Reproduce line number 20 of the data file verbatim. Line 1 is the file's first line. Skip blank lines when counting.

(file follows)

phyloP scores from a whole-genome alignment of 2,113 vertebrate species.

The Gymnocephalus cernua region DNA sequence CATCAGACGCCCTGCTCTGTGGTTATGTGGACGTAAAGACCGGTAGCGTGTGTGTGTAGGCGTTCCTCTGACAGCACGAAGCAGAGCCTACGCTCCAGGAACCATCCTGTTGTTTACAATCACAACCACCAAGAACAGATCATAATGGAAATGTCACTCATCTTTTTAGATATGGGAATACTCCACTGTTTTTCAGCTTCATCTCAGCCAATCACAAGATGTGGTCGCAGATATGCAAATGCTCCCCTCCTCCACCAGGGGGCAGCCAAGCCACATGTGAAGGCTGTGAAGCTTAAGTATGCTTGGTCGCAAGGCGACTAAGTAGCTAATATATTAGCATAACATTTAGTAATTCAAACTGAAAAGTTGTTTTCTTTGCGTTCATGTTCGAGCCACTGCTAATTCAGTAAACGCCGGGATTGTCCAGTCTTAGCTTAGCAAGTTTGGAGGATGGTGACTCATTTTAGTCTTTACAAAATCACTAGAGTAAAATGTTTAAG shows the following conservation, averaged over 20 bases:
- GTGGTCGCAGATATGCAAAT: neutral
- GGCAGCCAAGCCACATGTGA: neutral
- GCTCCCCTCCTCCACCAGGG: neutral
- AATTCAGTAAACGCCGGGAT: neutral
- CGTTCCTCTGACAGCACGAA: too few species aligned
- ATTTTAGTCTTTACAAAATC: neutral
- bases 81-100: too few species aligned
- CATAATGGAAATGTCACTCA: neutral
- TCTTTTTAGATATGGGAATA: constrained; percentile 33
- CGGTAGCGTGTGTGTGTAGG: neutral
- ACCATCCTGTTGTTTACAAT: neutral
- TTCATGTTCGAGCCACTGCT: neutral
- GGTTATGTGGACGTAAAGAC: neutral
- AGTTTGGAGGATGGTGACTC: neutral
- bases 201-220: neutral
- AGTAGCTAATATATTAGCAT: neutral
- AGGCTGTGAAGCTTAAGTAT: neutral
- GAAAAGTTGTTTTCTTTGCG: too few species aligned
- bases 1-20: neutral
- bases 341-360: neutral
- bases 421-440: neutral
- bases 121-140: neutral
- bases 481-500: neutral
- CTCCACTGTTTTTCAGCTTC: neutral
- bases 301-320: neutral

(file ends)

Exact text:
- GAAAAGTTGTTTTCTTTGCG: too few species aligned